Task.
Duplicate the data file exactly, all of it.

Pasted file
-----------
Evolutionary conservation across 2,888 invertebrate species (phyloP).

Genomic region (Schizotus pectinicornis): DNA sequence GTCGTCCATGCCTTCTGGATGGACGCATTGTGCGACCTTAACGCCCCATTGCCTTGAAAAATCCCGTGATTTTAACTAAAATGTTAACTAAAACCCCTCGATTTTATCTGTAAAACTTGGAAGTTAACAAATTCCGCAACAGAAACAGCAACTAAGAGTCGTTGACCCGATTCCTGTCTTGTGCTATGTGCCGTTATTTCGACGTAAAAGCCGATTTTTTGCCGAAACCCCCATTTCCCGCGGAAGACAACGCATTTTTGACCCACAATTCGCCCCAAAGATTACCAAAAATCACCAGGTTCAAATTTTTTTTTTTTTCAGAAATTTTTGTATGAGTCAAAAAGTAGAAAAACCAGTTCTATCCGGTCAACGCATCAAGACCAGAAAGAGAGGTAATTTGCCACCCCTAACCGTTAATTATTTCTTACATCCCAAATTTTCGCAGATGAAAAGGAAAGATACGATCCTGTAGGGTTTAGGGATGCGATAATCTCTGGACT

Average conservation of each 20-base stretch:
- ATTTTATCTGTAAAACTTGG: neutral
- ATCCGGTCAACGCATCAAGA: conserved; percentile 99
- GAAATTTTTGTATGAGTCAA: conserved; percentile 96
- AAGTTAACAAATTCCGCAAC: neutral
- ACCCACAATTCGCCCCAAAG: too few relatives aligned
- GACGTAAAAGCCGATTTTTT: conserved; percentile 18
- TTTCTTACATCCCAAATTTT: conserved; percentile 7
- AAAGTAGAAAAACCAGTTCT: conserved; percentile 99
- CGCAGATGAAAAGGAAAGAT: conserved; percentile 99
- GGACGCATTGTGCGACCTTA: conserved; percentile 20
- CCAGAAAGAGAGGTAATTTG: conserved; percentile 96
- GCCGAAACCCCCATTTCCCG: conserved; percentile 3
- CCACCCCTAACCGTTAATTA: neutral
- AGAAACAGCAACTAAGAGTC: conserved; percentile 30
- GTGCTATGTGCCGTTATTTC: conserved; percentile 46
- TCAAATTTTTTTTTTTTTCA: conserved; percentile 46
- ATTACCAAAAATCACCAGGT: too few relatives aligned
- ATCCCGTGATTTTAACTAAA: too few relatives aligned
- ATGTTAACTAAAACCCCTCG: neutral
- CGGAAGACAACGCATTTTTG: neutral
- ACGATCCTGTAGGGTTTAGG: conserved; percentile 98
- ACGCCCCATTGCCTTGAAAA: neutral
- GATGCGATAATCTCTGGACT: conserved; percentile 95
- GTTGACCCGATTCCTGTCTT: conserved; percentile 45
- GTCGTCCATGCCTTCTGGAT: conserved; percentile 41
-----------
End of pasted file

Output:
Evolutionary conservation across 2,888 invertebrate species (phyloP).

Genomic region (Schizotus pectinicornis): DNA sequence GTCGTCCATGCCTTCTGGATGGACGCATTGTGCGACCTTAACGCCCCATTGCCTTGAAAAATCCCGTGATTTTAACTAAAATGTTAACTAAAACCCCTCGATTTTATCTGTAAAACTTGGAAGTTAACAAATTCCGCAACAGAAACAGCAACTAAGAGTCGTTGACCCGATTCCTGTCTTGTGCTATGTGCCGTTATTTCGACGTAAAAGCCGATTTTTTGCCGAAACCCCCATTTCCCGCGGAAGACAACGCATTTTTGACCCACAATTCGCCCCAAAGATTACCAAAAATCACCAGGTTCAAATTTTTTTTTTTTTCAGAAATTTTTGTATGAGTCAAAAAGTAGAAAAACCAGTTCTATCCGGTCAACGCATCAAGACCAGAAAGAGAGGTAATTTGCCACCCCTAACCGTTAATTATTTCTTACATCCCAAATTTTCGCAGATGAAAAGGAAAGATACGATCCTGTAGGGTTTAGGGATGCGATAATCTCTGGACT

Average conservation of each 20-base stretch:
- ATTTTATCTGTAAAACTTGG: neutral
- ATCCGGTCAACGCATCAAGA: conserved; percentile 99
- GAAATTTTTGTATGAGTCAA: conserved; percentile 96
- AAGTTAACAAATTCCGCAAC: neutral
- ACCCACAATTCGCCCCAAAG: too few relatives aligned
- GACGTAAAAGCCGATTTTTT: conserved; percentile 18
- TTTCTTACATCCCAAATTTT: conserved; percentile 7
- AAAGTAGAAAAACCAGTTCT: conserved; percentile 99
- CGCAGATGAAAAGGAAAGAT: conserved; percentile 99
- GGACGCATTGTGCGACCTTA: conserved; percentile 20
- CCAGAAAGAGAGGTAATTTG: conserved; percentile 96
- GCCGAAACCCCCATTTCCCG: conserved; percentile 3
- CCACCCCTAACCGTTAATTA: neutral
- AGAAACAGCAACTAAGAGTC: conserved; percentile 30
- GTGCTATGTGCCGTTATTTC: conserved; percentile 46
- TCAAATTTTTTTTTTTTTCA: conserved; percentile 46
- ATTACCAAAAATCACCAGGT: too few relatives aligned
- ATCCCGTGATTTTAACTAAA: too few relatives aligned
- ATGTTAACTAAAACCCCTCG: neutral
- CGGAAGACAACGCATTTTTG: neutral
- ACGATCCTGTAGGGTTTAGG: conserved; percentile 98
- ACGCCCCATTGCCTTGAAAA: neutral
- GATGCGATAATCTCTGGACT: conserved; percentile 95
- GTTGACCCGATTCCTGTCTT: conserved; percentile 45
- GTCGTCCATGCCTTCTGGAT: conserved; percentile 41